Releasing content for researchers to re-use

|||Written by Claire AustinJune 15, 2023Comments: 0

A desire of the Living with Machines project (and indeed an AHRC ‘gold standard’) is to release as many of the newspapers we digitised as we can (subject to copyright) in forms that other researchers can access and interrogate. The digitisation process undertaken jointly by the British Library and FindMyPast for Living with Machines has resulted in a series of newspaper images and related automatically transcribed (OCR) text, which have been released in various ways.  

I’ve blogged before about the complexity of identifying copyright for multiple items such as newspapers. Someone can’t copy an item where copyright is claimed unless they have permission from the owner or a legal exception applies.

The British Library has to be completely sure that it’s not infringing anyone’s copyright, so we only release something into the public domain when rights have expired. Sometimes this means that the British Library has to be careful about releasing items within an existing platform with certain restrictions. However, where copyright permits, we’ve been able to release a usefully large amount of newspaper titles by using different methods of dissemination and I will endeavour to explain them here!

FindMyPast who manage the British Newspaper Archive (BNA) for the British Library have a ‘Free to View’ section on their website. A user has to create an account with the BNA in the usual way, but doesn’t have to pay to view images in this section.  Free to view newspapers can be searched using keywords, and images can be downloaded on an image by image basis. Each image will have its own copyright notice that will guide any re-use. If you want to look for something specific, this is a very good place to start, as the BNA has a search engine that helps to identify specific articles. You can also browse titles in this section.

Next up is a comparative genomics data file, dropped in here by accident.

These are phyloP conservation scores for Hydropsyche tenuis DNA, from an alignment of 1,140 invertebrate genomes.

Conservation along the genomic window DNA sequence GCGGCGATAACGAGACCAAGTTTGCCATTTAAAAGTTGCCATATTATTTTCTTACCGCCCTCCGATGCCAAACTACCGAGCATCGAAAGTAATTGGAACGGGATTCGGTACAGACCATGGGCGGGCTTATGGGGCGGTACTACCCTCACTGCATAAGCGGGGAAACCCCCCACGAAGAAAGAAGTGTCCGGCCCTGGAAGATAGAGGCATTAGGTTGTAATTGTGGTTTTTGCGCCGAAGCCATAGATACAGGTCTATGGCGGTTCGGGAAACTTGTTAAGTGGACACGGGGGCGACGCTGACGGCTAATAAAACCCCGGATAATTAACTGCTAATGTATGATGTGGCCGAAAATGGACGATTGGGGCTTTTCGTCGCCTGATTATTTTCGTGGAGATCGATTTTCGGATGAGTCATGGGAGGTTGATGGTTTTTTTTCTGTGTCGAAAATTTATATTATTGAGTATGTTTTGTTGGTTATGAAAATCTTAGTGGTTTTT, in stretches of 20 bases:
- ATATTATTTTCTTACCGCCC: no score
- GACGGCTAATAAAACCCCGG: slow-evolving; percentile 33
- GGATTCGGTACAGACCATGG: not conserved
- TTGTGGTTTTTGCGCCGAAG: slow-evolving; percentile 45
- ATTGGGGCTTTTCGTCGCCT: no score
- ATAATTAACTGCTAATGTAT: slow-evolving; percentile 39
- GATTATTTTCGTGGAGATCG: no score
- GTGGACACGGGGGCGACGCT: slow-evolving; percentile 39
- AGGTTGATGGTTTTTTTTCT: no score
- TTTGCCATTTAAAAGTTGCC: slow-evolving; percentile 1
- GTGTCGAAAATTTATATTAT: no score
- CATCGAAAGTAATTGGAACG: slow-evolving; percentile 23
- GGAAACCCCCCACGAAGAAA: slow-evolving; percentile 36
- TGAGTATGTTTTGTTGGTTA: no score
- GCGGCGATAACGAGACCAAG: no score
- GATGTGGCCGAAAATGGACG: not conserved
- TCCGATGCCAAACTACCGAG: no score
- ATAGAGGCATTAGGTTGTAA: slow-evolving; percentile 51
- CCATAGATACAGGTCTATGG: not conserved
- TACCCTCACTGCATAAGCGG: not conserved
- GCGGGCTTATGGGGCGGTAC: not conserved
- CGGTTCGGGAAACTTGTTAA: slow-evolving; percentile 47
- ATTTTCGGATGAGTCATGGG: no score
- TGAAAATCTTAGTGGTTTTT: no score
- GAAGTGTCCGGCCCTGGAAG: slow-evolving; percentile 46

Close-up photograph of a page of a newspaper. The page curves close to the binding of the volume of papers.

The automatically-transcribed (OCR) text that corresponds to the images on the BNA is also downloadable from the British Library’s repository’s News datasets section. The repository includes OCR text from other newspapers in addition to Living with Machines datasets. These files can be downloaded free of charge for use with machine learning – or any other methods come to that. Some of the newspaper titles are curated sample datasets and some have been released in their entirety. The newspaper OCR text that is on the repository can be repurposed and shared without restriction. 

A screenshot of ALTO XML text, showing information such as Predicted Word Accuracy and information about margins.

Lastly, you may want to access the digitised images from which the OCR text was transcribed. Once the images have been processed, they can be requested from BL Labs using their standard protocols and decision making process.  You can register your interest now by contacting BL Labs. None of these methods require you to pay for access to either images or OCR text.

We hope you have fun and success in using this content. Please let us know how you get on!

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